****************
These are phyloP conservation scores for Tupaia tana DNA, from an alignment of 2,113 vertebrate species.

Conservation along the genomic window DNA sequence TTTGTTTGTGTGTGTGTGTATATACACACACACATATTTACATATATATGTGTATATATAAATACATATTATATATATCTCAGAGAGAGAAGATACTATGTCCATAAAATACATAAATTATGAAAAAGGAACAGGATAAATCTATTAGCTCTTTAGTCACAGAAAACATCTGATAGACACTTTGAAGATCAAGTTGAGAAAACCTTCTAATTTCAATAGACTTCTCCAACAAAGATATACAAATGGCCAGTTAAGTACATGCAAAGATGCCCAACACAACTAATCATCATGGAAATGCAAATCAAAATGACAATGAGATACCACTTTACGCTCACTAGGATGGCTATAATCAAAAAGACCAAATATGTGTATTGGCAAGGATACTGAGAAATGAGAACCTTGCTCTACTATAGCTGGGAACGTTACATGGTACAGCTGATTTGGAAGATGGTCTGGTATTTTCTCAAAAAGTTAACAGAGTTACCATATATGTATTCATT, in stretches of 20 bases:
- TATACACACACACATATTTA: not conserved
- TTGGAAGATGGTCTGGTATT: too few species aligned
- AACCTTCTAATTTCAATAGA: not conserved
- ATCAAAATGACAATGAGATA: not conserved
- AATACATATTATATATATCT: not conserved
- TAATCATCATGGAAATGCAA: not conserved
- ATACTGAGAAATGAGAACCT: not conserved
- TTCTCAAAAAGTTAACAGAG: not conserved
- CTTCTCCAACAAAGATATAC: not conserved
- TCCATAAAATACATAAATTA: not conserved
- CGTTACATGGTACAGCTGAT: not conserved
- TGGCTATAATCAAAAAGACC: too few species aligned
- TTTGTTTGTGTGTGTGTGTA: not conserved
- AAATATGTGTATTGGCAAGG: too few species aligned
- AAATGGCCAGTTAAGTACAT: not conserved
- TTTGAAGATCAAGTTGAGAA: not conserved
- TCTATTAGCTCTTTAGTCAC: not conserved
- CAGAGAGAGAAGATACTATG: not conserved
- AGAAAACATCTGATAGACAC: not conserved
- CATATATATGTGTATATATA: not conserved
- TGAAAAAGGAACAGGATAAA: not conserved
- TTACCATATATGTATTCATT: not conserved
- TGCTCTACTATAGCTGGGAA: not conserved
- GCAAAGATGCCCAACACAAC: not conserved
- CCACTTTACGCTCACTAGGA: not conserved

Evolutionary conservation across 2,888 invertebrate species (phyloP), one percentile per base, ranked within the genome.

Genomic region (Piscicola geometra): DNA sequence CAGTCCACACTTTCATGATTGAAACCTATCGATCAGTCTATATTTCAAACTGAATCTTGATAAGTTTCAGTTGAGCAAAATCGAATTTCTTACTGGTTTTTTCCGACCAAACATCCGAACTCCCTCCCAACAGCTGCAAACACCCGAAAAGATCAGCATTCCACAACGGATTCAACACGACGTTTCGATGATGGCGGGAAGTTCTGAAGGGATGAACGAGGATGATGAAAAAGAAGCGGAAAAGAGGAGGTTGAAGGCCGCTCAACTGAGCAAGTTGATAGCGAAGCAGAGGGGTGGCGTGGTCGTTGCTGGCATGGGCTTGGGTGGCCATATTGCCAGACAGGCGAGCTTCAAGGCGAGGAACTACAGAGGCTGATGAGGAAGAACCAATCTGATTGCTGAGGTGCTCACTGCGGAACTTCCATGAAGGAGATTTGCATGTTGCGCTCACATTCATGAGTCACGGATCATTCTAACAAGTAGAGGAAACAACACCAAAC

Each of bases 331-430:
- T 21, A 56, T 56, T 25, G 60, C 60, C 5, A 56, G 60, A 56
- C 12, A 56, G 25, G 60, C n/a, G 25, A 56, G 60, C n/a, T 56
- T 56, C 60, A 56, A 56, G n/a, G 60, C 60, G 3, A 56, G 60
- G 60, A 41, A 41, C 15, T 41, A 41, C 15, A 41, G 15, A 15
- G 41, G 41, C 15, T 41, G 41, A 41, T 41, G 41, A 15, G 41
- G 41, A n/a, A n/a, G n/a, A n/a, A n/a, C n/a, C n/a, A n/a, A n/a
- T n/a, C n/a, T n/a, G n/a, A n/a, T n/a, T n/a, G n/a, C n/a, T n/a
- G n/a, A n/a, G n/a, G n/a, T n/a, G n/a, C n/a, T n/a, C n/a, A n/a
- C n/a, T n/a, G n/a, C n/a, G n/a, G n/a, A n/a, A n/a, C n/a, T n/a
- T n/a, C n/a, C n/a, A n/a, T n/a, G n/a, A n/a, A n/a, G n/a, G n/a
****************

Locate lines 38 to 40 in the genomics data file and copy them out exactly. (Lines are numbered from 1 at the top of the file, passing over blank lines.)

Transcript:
- G n/a, A n/a, G n/a, G n/a, T n/a, G n/a, C n/a, T n/a, C n/a, A n/a
- C n/a, T n/a, G n/a, C n/a, G n/a, G n/a, A n/a, A n/a, C n/a, T n/a
- T n/a, C n/a, C n/a, A n/a, T n/a, G n/a, A n/a, A n/a, G n/a, G n/a